Ryan ST series
A restored Ryan ST-A Special
Role Monoplane Trainer
Manufacturer Ryan Aeronautical Company
Designer T. Claude Ryan
First flight 8 June 1934
Introduction 1934
Status Production completed
Primary users United States Army Air Forces
Netherlands East Indies Army and Navy
Royal Australian Air Force
Number built 1,568
Variants Ryan PT-22 Recruit
Ryan PT-22 Recruit at Old Warden 2009
A U.S. Navy Ryan NR-1 at NAS Jacksonville, 1942.
Ryan ST-3 floatplane in San Diego Bay, circa 1950.

The Ryan STs were a series of two seat, low-wing monoplane aircraft built in the United States by the Ryan Aeronautical Company. They were used as sport aircraft, as well as trainers by flying schools and the militaries of several countries.

Design and development

T. Claude Ryan was the founder of the Ryan Aeronautical Company, the second incarnation of a company with this name, and the fourth company with which he had been involved to bear his name[1] (the first, Ryan Airlines, was the manufacturer of the Ryan NYP, more famously known as the Spirit of St. Louis). He began the development of the ST (for "Sport Trainer", and also known as S-T),[2] the first design of the company, in 1933.[3]

The ST featured two open cockpits in tandem in a semi-monocoque metal fuselage of two main frames – one steel, the other half of steel and half of aluminium alloy (alclad) – to take the loads from the wing spars and six more alclad frames; and alclad skin.[4] It had wings in three sections of hybrid construction; the center section integral with the fuselage had tubular steel spars, the front spar a simple tube with an external brace to the upper fuselage, and the rear spar in the form of a parallel chord truss.[4] The two outer wing panels had wooden spars and alclad ribs, with diagonal rods bracing the wings internally. Alclad sheet was used to form the leading edges, and fabric covered the whole structure. When attached, the outer wings were braced with flying wires to the fixed conventional landing gear and landing wires to the upper fuselage.[4]

The fuselage only required eight bulkheads, and no longerons or stringers were required. According to Cassagneres, "The stressed skin, of heavy 18 and 20 gauge 24ST Alclad, was riveted to the drop-hammer formed dural bulkhead rings." The main fuselage bulkhead, "was of built-up welded sheet steel and carried the important spar fittings as well as attachment points for the diagonal wing bracing strut, the upper landing wires, and lower flying wires." Cassagneres goes on to state, "The wings were constructed of solid spruce spars, stamped aluminum alloy ribs, and steel compression members, and were fabric covered. Ailerons and flaps were steel and aluminum structure with fabric covering. All tail surfaces were constructed entirely of tubular aluminum alloy with stamped ribs, and fabric covered."[5]

Five STs were built, each powered with a 95HP Menasco B4 engine [6] before the follow-on ST-A (A for Aerobatic) was developed with a more powerful 125HP Menasco C4 engine. A single ST-B was produced, this being an ST-A with only one seat and an extra fuel tank where the front cockpit normally was; this aircraft was subsequently converted back to ST-A standard.[7] The ST-A was further developed as the ST-A Special, with a super-charged 150HP Menasco C4-S engine of increased power.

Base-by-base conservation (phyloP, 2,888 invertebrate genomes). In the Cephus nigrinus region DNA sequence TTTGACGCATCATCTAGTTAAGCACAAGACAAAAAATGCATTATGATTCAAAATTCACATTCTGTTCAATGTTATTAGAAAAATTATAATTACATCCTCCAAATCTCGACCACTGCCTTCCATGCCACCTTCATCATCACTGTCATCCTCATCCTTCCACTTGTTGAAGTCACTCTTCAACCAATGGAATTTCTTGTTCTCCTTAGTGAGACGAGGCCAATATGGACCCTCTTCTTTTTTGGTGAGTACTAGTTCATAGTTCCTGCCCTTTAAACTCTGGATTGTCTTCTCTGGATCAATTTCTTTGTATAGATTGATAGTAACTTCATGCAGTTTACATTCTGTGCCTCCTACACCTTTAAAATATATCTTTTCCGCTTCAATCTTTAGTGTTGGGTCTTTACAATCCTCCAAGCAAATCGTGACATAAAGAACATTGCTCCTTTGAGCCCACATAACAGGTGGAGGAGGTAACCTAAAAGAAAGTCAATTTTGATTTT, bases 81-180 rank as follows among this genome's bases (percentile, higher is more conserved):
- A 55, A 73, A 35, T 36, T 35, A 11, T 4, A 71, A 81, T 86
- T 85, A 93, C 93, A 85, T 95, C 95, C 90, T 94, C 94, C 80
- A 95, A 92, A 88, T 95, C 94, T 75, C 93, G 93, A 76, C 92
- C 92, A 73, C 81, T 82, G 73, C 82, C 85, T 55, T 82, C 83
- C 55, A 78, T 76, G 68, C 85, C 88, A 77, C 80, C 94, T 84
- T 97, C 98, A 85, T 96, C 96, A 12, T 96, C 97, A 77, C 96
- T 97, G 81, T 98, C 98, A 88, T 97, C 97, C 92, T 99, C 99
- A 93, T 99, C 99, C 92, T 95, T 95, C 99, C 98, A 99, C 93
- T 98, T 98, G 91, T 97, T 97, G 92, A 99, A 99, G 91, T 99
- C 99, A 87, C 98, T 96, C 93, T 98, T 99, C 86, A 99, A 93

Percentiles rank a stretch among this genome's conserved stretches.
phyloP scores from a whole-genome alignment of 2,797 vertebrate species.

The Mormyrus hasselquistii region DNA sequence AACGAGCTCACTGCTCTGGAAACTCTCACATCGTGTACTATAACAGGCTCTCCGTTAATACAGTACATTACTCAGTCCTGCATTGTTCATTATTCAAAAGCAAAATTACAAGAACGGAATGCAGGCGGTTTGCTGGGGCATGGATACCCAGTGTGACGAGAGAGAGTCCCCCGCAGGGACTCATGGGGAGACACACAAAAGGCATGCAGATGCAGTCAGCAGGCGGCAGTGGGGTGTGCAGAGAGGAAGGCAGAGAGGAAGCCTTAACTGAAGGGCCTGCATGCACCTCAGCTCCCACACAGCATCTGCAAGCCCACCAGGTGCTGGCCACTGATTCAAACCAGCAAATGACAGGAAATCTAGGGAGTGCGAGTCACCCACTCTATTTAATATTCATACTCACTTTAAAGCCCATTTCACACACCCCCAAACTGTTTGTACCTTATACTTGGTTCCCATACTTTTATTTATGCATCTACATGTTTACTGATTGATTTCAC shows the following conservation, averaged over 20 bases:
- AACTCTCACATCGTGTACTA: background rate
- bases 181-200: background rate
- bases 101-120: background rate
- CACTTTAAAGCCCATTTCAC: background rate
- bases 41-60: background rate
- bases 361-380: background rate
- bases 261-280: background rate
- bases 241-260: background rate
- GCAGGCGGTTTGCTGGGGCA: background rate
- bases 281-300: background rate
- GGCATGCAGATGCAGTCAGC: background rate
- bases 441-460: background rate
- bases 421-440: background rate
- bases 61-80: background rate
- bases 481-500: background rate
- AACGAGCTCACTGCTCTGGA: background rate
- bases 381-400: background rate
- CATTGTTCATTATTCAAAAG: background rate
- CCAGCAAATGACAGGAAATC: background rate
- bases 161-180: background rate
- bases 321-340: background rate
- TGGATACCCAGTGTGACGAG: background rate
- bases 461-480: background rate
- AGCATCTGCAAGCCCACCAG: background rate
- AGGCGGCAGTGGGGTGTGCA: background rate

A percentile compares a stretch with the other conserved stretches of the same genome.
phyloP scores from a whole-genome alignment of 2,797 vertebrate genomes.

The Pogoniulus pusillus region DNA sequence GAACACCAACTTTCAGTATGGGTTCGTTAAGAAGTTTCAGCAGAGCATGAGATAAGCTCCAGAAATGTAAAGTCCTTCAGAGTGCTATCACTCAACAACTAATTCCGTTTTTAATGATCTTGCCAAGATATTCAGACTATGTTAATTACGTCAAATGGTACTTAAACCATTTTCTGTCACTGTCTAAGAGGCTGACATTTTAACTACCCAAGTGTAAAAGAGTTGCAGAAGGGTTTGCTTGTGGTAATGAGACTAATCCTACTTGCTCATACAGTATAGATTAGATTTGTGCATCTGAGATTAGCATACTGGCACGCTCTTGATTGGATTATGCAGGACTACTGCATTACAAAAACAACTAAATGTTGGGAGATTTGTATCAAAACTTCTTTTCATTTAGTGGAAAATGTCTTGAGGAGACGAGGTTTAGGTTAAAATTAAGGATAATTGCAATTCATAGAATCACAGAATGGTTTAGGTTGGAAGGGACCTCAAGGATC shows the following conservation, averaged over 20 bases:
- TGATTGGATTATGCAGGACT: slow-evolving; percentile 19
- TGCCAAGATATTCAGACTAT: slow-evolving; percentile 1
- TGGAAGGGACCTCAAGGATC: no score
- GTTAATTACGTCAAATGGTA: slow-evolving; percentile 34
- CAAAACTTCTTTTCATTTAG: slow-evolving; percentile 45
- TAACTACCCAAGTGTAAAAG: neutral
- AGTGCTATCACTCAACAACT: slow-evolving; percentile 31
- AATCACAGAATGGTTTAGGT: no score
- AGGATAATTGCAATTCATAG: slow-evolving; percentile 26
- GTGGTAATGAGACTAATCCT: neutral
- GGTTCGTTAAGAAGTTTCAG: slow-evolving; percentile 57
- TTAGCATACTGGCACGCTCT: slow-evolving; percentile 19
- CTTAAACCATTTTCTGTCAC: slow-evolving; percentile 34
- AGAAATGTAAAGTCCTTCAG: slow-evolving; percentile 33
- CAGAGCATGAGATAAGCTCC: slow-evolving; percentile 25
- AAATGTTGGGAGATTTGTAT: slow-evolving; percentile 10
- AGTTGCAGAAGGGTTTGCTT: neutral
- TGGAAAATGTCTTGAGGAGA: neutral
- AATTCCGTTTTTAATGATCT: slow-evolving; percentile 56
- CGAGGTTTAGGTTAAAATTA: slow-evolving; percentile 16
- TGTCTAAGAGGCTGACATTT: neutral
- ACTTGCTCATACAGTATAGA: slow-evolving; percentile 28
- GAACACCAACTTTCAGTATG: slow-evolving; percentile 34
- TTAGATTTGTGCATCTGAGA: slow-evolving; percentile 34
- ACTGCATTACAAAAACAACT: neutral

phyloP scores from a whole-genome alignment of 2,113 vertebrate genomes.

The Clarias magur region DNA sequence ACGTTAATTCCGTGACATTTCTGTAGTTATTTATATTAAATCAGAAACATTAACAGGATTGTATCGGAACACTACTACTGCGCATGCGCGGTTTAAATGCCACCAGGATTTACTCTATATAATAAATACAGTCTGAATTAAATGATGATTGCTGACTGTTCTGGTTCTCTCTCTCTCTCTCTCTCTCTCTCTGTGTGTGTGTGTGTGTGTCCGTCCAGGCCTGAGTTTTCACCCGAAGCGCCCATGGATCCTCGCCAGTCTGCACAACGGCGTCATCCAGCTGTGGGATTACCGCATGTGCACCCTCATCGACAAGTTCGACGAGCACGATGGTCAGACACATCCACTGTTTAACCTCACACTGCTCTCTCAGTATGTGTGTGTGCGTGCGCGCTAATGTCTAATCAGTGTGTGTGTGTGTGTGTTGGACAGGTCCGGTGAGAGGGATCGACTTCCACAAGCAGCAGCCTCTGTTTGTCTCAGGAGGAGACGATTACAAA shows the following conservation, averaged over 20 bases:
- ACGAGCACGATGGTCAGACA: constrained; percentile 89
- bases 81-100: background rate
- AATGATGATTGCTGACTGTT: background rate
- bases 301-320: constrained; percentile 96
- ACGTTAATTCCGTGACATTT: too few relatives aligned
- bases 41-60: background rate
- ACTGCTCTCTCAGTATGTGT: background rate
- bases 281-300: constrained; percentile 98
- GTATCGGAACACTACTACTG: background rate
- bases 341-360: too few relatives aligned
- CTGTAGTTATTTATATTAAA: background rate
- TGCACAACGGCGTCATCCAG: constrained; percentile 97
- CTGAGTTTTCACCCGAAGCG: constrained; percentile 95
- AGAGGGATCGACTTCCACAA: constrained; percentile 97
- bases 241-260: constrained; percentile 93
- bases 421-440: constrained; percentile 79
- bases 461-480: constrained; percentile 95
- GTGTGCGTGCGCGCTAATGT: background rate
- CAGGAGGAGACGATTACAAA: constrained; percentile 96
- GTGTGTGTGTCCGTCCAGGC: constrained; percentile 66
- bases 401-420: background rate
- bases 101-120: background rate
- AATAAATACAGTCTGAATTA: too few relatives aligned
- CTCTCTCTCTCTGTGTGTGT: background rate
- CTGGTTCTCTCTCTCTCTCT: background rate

In 1937 the ST-A Special was developed into a military version, the STM (also ST-M) series. The first STMs were virtually identical to the STA-Special. The STM-2 was derived from the STM with changes including wider cockpits to enable military pilots to enter and exit while wearing parachutes, external stringers, and provision for a machine gun on some examples.[6] The military also required a turnover brace and a hand-cranked intertia engine starter. Variants, designated the PT-16s and PT-20s, also had their wheel pants, fairings and tail cones removed.[5] Variants in the series included the STM-2P single-seat version armed with a machine gun delivered to Nationalist China; and the STM-S2, which could be fitted with landing gear or with EDO Model 1965 floats.[4][8]

After the ST-M came the ST-3, a substantial redesign in 1941 partly brought about by the unreliability of the Menasco engines fitted to STs to that point. The United States Army Air Corps (USAAC) had purchased several dozen ST-M variants under various designations and had Ryan Aeronautical re-engine most with Kinner R-440 radial engines.[6][9] The USAAC found the modification to be beneficial and asked Ryan Aeronautical to design a variant with this engine as standard, and with airframe modifications considered desirable from in-service experience. The ST-3 that resulted featured a longer and more circular wider fuselage, this being suggested by the circular radial engine. Other changes included a revised rudder, balanced ailerons and elevators, and strengthened main landing gear with the legs spaced further apart. The streamlining spats covering the mainwheels, found on ST series aircraft to that point, were deleted as well.[1] The ST-3 served as the basis for military versions ordered by the USAAC and the United States Navy (USN).[6][10]